A proper social democracy also needs a high tax-GDP ratio, which for India’s level of per capita income is par for the course (16-17 per cent). But it is stagnant or declining, and in any case, nowhere near enough to fund serious social welfare. The heart of the problem is evasion of both the goods and services tax and income tax. Only a third of the eight million estimated to earn more than a pre-tax income of Rs 1 lakh per month pay the tax due from them.

The last leg of the stool is of course equality. France has a strong sense of it, having beheaded its nobility in the late 18th century. That’s unlike Britain, where even in the late 19th century fewer than 11,000 families owned two-thirds of all land. As D.H. Lawrence noted, if you were wealthier than your neighbour in Britain, you thought yourself better than him, whereas in Australia, you were merely better off. The chief executive officer of a French energy company in India once explained that if you bought a car that stood out from the others on your street in France, someone was likely to use a car key to scratch a long line of paint off a side panel — just to give you the message. India, more an electoral democracy than a system-respecting republic, is moving in the direction of pre-socialist Britain, with powerful billionaires controlling the state.

These present the basic challenges worth dwelling on at Budget-preparation time. If India is to be a functioning social democracy, it has to stop practising state capitalism while creating a disciplined tax system and reining in corporate power.

By Special Arrangement with Business Standard.

Also read: Modi govt must sweat in Parliament to avoid bleeding on street. Farmers’ protest shows why


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  1. 90 percent of wealth in the 2 percent of people? But is this a new phenomenon. Most probably this existed from the 90s itself.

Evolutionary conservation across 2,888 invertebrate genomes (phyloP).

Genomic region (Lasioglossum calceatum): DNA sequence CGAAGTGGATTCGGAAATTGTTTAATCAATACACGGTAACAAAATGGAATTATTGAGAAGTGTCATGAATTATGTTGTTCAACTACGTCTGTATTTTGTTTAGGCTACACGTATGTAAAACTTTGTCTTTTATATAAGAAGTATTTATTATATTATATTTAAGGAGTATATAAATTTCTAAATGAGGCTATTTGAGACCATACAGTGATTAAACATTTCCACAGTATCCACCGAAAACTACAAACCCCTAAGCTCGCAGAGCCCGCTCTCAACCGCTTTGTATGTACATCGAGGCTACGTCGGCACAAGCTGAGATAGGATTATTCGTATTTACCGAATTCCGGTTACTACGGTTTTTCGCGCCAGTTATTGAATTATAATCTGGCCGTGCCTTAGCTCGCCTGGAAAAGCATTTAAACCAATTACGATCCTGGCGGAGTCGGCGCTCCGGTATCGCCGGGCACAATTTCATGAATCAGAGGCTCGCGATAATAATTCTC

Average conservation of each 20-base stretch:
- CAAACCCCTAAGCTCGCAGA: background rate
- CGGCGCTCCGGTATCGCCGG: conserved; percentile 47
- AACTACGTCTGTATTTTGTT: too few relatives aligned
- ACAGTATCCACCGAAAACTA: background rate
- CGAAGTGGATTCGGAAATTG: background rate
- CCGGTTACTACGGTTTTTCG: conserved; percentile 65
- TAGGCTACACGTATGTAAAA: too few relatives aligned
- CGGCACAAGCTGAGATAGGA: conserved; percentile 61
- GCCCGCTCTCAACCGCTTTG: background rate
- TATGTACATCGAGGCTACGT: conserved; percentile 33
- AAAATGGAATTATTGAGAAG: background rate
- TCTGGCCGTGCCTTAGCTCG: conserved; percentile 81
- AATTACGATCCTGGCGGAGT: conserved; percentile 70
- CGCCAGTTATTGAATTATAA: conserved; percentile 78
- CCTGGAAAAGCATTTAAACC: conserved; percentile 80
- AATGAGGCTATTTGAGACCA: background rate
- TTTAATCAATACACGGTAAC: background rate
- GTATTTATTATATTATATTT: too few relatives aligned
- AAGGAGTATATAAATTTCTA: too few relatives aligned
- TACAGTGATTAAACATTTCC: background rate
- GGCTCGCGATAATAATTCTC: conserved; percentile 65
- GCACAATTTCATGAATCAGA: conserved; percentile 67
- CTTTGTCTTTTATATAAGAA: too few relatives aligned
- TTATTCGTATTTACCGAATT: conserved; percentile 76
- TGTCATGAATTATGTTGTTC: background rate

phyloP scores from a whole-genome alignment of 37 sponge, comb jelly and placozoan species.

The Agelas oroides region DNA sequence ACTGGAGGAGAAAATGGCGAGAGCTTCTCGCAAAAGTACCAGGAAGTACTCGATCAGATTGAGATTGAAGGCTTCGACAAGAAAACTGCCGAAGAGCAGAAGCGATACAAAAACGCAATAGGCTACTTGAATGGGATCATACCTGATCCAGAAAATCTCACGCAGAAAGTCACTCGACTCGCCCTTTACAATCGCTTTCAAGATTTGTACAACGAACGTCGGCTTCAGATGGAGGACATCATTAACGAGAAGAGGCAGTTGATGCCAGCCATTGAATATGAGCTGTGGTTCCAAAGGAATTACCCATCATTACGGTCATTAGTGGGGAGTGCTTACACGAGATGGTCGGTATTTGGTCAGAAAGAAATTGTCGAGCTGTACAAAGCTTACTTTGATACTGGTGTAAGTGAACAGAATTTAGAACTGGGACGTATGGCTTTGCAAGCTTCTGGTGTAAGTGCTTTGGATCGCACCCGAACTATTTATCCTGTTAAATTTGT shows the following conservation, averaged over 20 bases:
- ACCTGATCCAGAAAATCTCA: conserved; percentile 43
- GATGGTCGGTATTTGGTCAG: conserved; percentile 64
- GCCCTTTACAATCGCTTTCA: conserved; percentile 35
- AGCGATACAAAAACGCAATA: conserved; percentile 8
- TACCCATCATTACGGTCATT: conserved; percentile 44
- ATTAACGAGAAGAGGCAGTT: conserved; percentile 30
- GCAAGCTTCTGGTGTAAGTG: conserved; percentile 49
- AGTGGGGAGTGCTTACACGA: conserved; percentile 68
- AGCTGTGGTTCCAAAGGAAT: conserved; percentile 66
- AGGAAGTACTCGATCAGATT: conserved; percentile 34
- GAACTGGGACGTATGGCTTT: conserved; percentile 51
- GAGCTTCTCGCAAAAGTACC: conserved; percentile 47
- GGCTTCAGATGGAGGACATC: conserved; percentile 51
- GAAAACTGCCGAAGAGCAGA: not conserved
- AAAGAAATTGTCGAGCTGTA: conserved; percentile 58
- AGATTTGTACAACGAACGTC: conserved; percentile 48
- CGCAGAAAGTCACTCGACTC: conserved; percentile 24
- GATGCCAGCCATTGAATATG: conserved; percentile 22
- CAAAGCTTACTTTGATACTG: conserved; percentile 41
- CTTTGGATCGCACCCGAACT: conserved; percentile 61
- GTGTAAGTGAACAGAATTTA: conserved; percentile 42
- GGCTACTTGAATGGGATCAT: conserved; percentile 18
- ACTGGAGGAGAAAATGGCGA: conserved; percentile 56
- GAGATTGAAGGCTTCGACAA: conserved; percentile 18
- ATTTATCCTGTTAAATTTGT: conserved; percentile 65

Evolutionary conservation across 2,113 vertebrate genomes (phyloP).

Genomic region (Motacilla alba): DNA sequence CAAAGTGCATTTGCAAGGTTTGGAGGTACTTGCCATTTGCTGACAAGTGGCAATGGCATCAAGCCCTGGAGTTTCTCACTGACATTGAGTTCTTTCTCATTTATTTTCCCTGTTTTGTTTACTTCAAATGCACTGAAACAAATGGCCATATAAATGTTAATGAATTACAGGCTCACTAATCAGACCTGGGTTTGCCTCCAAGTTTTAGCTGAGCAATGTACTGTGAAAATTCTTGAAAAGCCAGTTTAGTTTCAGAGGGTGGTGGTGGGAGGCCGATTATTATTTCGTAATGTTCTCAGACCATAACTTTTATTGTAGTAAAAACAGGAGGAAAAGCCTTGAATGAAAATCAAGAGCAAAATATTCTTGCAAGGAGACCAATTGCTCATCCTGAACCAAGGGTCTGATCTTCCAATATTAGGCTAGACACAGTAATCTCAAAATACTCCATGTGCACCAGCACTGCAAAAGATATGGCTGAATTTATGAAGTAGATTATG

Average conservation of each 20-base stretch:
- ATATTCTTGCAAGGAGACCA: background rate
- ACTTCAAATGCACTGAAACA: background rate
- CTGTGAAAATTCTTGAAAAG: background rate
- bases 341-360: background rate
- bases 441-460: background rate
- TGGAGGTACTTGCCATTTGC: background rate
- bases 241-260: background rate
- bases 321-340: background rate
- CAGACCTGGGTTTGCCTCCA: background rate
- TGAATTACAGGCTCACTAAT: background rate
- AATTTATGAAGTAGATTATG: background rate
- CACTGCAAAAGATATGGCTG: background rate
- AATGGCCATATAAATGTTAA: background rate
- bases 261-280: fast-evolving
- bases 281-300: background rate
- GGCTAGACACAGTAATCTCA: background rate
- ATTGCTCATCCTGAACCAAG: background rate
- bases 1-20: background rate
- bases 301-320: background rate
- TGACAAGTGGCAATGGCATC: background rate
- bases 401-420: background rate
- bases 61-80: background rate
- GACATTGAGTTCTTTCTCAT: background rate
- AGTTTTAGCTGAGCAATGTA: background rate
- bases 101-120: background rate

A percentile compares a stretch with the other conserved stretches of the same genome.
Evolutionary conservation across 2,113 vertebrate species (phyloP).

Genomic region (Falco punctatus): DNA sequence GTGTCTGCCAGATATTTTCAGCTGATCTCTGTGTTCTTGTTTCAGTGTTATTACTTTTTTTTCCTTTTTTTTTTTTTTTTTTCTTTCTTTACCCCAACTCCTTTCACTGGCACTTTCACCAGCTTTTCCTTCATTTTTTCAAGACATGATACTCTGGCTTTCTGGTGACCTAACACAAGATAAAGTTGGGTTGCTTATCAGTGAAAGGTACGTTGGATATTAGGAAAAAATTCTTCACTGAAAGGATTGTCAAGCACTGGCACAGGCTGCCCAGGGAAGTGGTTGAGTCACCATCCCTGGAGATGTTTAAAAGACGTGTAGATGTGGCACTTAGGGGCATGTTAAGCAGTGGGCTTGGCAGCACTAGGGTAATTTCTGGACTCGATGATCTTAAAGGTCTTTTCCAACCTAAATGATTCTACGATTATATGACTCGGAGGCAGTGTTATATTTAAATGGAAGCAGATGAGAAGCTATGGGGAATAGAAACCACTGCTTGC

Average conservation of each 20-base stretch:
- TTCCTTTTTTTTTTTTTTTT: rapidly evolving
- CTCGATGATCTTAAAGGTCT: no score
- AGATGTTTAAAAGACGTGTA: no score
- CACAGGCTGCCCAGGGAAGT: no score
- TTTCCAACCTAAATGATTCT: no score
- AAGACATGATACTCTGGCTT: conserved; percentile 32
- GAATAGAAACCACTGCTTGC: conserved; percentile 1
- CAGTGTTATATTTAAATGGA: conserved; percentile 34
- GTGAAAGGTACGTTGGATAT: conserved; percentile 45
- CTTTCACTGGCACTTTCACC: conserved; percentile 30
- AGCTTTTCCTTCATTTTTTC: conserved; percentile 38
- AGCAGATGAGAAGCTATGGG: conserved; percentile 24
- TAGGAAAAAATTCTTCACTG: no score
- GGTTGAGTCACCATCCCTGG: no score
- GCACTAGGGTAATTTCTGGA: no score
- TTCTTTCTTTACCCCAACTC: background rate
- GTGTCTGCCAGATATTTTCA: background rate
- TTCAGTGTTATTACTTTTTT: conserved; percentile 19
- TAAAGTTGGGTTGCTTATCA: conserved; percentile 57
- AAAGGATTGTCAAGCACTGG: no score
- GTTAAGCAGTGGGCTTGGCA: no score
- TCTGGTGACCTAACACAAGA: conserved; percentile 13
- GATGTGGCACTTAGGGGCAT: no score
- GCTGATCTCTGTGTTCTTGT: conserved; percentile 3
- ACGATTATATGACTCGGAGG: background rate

The author could have written more what happens wealth is in those of a few hands. And when our laws are not sufficient to handle that.

    Already the US wants to break the monopolies of companies like Google and Facebook because of the power they control. But how do you tame the Adanis, Ambanis, Birlas and the Tatas.

    India does not seem to care for now. And the government in power seems happy to give them more business.

    Question is why?

  2. Well written. Not sure if India even qualifies as a true democracy. It seems to be more of a feudal fiefdom where accident of birth is prioritised over merit and capability. Funnily even those who should know better seem to be more inclined towards this feudalistic system.

  3. T N Ninan’s article has a big title but little else inside. It is amateurish, skin deep and directionless. He made a clear choice of perform or perish for the public sector, with a stress on the latter, while forgetting to discuss the stabs from the government that bleeds these companies.
    If public sector recedes, or rather forced to recede to give the billionaires a walkover, how is that going to serve democracy in India? Ninan ends with the last part of the question without dwelling on the first part.

  4. ninanji
    i have seen you time and again coming with so many wonderful suggestions.
    we all know it is going to fall on deaf ears.
    madness is defined as doing the same thing again and again expecting different result each time.
    of course in this case you are not mad the system is!!